A Vigilante is categorically not an exploitation film. Despite the history and pedigree to which the film belongs, it avoids and steers clear of many of the genre tropes. This is not a film with any intention of reveling in violence - be that against women or the men who abuse them. In fact, the film notably cuts away when the promise of violence inherent in this genre threatens to break out. When violence does erupt it's over almost before it starts or the focus is on the consequences rather than the act. There is a version of this film where Daggar-Nickson could have chosen to portray the violence with the naturalism she delivers in the rest of the film. But Daggar-Nickson does not want A Vigilante to be about violence. Her focus is clearly on its victims. One scene sees her rescuing two children from an abusive mother and on discovering one of the sons locked in a bathroom is physically stopped in her tracks at the horror she experiences. But we never see it. For Daggar-Nickson there is no way of showing violence that isn't on some level exploitative.

Where she does confront abuse is in the therapy sessions where women get to retell their experiences. These sequences are shot straight on with the women telling the camera (and by extension us) directly of the horrors they've endured. This is a clear statement from Daggar-Nickson. She wants us to hear. She wants us to know. It's a confrontational approach but one which works admirably for the film. And the stories are overwhelming. It also helps us to understand Sadie's motivations while never explicitly endorsing them. Vigilante films rarely include the authorities, and if they do it's usually to demonstrate the incapabilities of their services to address and solve the films' central problems. Here the police are notable by their absence. There is never police presence in these women's lives, and neither are they present as force risk of shutting down Sadie's vigilantism. The film is explicitly telling us that this woman is these women's only hope of salvation. And at no point does the film challenge this perception.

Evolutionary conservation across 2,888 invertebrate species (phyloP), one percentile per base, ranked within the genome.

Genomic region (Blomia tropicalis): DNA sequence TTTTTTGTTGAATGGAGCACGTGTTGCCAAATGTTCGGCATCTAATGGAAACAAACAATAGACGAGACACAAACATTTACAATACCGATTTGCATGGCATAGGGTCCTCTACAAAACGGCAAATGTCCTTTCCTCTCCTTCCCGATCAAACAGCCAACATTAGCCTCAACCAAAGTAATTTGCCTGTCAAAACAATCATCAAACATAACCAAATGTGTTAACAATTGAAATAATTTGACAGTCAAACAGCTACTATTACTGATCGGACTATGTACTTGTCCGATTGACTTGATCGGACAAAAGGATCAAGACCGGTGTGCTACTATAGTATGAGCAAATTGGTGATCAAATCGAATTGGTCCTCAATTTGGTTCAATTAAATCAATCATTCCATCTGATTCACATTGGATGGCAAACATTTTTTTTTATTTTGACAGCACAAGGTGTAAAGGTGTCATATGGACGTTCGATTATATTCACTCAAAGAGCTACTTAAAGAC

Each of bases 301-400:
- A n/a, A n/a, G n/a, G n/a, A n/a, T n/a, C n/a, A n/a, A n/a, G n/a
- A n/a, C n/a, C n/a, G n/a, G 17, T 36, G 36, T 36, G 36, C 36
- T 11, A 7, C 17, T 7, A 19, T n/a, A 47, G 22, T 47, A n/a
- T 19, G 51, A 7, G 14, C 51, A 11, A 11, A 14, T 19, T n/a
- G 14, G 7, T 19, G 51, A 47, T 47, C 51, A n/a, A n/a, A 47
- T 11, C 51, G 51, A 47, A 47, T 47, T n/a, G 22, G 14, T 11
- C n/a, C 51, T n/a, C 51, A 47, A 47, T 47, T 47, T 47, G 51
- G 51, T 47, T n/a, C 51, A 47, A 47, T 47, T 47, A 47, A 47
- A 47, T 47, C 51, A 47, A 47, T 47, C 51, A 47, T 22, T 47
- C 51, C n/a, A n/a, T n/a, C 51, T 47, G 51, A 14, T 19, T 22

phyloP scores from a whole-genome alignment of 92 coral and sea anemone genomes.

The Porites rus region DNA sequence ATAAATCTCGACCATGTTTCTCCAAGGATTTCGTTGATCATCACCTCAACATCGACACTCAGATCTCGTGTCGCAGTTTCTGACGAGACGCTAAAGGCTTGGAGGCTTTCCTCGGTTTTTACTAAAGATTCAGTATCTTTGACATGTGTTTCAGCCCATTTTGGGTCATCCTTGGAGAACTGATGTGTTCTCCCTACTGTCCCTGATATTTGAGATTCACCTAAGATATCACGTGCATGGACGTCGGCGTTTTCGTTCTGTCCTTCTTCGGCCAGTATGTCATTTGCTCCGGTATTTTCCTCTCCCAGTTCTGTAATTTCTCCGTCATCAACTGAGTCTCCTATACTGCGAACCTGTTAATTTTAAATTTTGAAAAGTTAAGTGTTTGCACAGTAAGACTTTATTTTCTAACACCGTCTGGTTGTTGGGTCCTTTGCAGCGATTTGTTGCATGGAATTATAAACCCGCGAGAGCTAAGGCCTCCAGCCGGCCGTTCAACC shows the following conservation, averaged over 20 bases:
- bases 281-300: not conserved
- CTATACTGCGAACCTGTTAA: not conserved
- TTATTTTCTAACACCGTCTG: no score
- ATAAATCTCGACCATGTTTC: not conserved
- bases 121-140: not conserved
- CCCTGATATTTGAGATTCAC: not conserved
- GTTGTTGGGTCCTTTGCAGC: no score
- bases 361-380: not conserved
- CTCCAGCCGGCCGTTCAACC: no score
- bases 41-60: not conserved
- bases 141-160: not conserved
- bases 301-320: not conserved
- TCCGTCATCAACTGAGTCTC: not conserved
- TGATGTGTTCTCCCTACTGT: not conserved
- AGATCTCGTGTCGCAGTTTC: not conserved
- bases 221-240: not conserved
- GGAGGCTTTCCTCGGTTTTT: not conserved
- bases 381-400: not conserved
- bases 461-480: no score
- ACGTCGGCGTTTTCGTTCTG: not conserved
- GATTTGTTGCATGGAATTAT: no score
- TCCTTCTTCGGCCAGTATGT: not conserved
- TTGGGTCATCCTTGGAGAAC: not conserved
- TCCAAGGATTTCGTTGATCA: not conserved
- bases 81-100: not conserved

If the film does have a flaw it's in the final act. As we learn about Sadie's own abuse we gradually begin to form an image of her life and the man who tormented her. It makes sense that she should have to face up to this past. Part of her journey must be to overcome her own tormentor, but when that moment arrives it lands somewhat flat. Both her husband (unnamed in the credits) and their eventual and inevitable clash felt unsatisfying. He lacks the ordinariness or the monstrousness you might expect, instead of falling somewhere in between. The setting, a wintry forest, which alludes to his survivalist lifestyle and therefore hints at his aggressive, dominance never feels fully formed or fleshed out and I would have preferred a version where he remains either an enigma or completely offscreen. The final moments also have a mildly annoying neatness to them.

A Vigilante is an exceptional directorial debut from Sarah Daggar-Nickson which has a committed clarity of vision thanks to a sharp script, taut directing and an incredible performance by Olivia Wilde. It announces Daggar-Nickson as a major new voice.